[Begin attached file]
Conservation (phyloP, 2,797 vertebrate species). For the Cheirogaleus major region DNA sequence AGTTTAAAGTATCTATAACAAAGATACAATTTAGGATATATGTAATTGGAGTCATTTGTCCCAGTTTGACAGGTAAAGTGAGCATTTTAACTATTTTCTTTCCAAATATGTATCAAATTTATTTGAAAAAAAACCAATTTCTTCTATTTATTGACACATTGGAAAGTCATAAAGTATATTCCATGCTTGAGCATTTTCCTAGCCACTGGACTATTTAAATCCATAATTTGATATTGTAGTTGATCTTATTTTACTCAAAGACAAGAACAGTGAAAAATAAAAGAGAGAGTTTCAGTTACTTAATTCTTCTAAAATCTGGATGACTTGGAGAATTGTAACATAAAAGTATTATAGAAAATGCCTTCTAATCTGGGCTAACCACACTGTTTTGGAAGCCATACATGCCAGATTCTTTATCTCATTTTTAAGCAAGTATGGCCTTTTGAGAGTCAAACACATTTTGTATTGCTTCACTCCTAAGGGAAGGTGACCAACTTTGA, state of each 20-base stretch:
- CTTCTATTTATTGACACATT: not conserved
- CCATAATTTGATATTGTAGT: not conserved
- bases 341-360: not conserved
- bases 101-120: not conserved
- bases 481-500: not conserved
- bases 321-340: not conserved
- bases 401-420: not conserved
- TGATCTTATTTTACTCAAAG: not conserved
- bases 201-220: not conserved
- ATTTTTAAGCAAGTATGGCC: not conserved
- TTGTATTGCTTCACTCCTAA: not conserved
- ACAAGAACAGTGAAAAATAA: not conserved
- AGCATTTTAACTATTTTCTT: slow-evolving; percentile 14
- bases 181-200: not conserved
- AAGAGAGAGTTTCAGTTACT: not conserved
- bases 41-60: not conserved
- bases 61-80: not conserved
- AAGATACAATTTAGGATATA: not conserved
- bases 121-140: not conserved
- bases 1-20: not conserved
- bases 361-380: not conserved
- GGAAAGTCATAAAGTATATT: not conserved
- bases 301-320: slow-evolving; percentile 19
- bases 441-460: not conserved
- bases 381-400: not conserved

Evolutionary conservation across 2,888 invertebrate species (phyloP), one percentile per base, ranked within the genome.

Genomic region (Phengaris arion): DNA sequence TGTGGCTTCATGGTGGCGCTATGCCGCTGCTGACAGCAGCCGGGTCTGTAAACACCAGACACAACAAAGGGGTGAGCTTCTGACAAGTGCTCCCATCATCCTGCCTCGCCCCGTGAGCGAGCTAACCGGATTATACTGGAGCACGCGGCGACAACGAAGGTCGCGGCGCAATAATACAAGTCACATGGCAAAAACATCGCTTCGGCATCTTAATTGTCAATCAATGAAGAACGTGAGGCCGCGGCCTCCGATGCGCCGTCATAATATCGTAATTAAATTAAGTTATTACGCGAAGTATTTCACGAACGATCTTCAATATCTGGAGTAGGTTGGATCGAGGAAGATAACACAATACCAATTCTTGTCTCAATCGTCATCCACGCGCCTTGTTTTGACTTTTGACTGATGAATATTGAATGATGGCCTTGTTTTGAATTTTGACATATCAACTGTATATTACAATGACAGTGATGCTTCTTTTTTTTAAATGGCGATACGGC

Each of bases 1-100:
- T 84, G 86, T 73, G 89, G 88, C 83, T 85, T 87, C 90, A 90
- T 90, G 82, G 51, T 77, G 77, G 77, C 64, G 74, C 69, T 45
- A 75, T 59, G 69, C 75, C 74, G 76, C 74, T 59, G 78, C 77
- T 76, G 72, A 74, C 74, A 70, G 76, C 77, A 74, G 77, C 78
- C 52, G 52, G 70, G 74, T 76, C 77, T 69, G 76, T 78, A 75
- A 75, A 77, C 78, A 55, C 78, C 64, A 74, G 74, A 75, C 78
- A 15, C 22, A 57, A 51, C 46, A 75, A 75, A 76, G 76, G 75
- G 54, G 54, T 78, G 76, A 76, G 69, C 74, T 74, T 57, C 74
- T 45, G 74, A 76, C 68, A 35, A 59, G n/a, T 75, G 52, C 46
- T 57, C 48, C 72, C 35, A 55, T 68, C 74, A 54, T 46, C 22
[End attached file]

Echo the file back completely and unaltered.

Conservation (phyloP, 2,797 vertebrate species). For the Cheirogaleus major region DNA sequence AGTTTAAAGTATCTATAACAAAGATACAATTTAGGATATATGTAATTGGAGTCATTTGTCCCAGTTTGACAGGTAAAGTGAGCATTTTAACTATTTTCTTTCCAAATATGTATCAAATTTATTTGAAAAAAAACCAATTTCTTCTATTTATTGACACATTGGAAAGTCATAAAGTATATTCCATGCTTGAGCATTTTCCTAGCCACTGGACTATTTAAATCCATAATTTGATATTGTAGTTGATCTTATTTTACTCAAAGACAAGAACAGTGAAAAATAAAAGAGAGAGTTTCAGTTACTTAATTCTTCTAAAATCTGGATGACTTGGAGAATTGTAACATAAAAGTATTATAGAAAATGCCTTCTAATCTGGGCTAACCACACTGTTTTGGAAGCCATACATGCCAGATTCTTTATCTCATTTTTAAGCAAGTATGGCCTTTTGAGAGTCAAACACATTTTGTATTGCTTCACTCCTAAGGGAAGGTGACCAACTTTGA, state of each 20-base stretch:
- CTTCTATTTATTGACACATT: not conserved
- CCATAATTTGATATTGTAGT: not conserved
- bases 341-360: not conserved
- bases 101-120: not conserved
- bases 481-500: not conserved
- bases 321-340: not conserved
- bases 401-420: not conserved
- TGATCTTATTTTACTCAAAG: not conserved
- bases 201-220: not conserved
- ATTTTTAAGCAAGTATGGCC: not conserved
- TTGTATTGCTTCACTCCTAA: not conserved
- ACAAGAACAGTGAAAAATAA: not conserved
- AGCATTTTAACTATTTTCTT: slow-evolving; percentile 14
- bases 181-200: not conserved
- AAGAGAGAGTTTCAGTTACT: not conserved
- bases 41-60: not conserved
- bases 61-80: not conserved
- AAGATACAATTTAGGATATA: not conserved
- bases 121-140: not conserved
- bases 1-20: not conserved
- bases 361-380: not conserved
- GGAAAGTCATAAAGTATATT: not conserved
- bases 301-320: slow-evolving; percentile 19
- bases 441-460: not conserved
- bases 381-400: not conserved

Evolutionary conservation across 2,888 invertebrate species (phyloP), one percentile per base, ranked within the genome.

Genomic region (Phengaris arion): DNA sequence TGTGGCTTCATGGTGGCGCTATGCCGCTGCTGACAGCAGCCGGGTCTGTAAACACCAGACACAACAAAGGGGTGAGCTTCTGACAAGTGCTCCCATCATCCTGCCTCGCCCCGTGAGCGAGCTAACCGGATTATACTGGAGCACGCGGCGACAACGAAGGTCGCGGCGCAATAATACAAGTCACATGGCAAAAACATCGCTTCGGCATCTTAATTGTCAATCAATGAAGAACGTGAGGCCGCGGCCTCCGATGCGCCGTCATAATATCGTAATTAAATTAAGTTATTACGCGAAGTATTTCACGAACGATCTTCAATATCTGGAGTAGGTTGGATCGAGGAAGATAACACAATACCAATTCTTGTCTCAATCGTCATCCACGCGCCTTGTTTTGACTTTTGACTGATGAATATTGAATGATGGCCTTGTTTTGAATTTTGACATATCAACTGTATATTACAATGACAGTGATGCTTCTTTTTTTTAAATGGCGATACGGC

Each of bases 1-100:
- T 84, G 86, T 73, G 89, G 88, C 83, T 85, T 87, C 90, A 90
- T 90, G 82, G 51, T 77, G 77, G 77, C 64, G 74, C 69, T 45
- A 75, T 59, G 69, C 75, C 74, G 76, C 74, T 59, G 78, C 77
- T 76, G 72, A 74, C 74, A 70, G 76, C 77, A 74, G 77, C 78
- C 52, G 52, G 70, G 74, T 76, C 77, T 69, G 76, T 78, A 75
- A 75, A 77, C 78, A 55, C 78, C 64, A 74, G 74, A 75, C 78
- A 15, C 22, A 57, A 51, C 46, A 75, A 75, A 76, G 76, G 75
- G 54, G 54, T 78, G 76, A 76, G 69, C 74, T 74, T 57, C 74
- T 45, G 74, A 76, C 68, A 35, A 59, G n/a, T 75, G 52, C 46
- T 57, C 48, C 72, C 35, A 55, T 68, C 74, A 54, T 46, C 22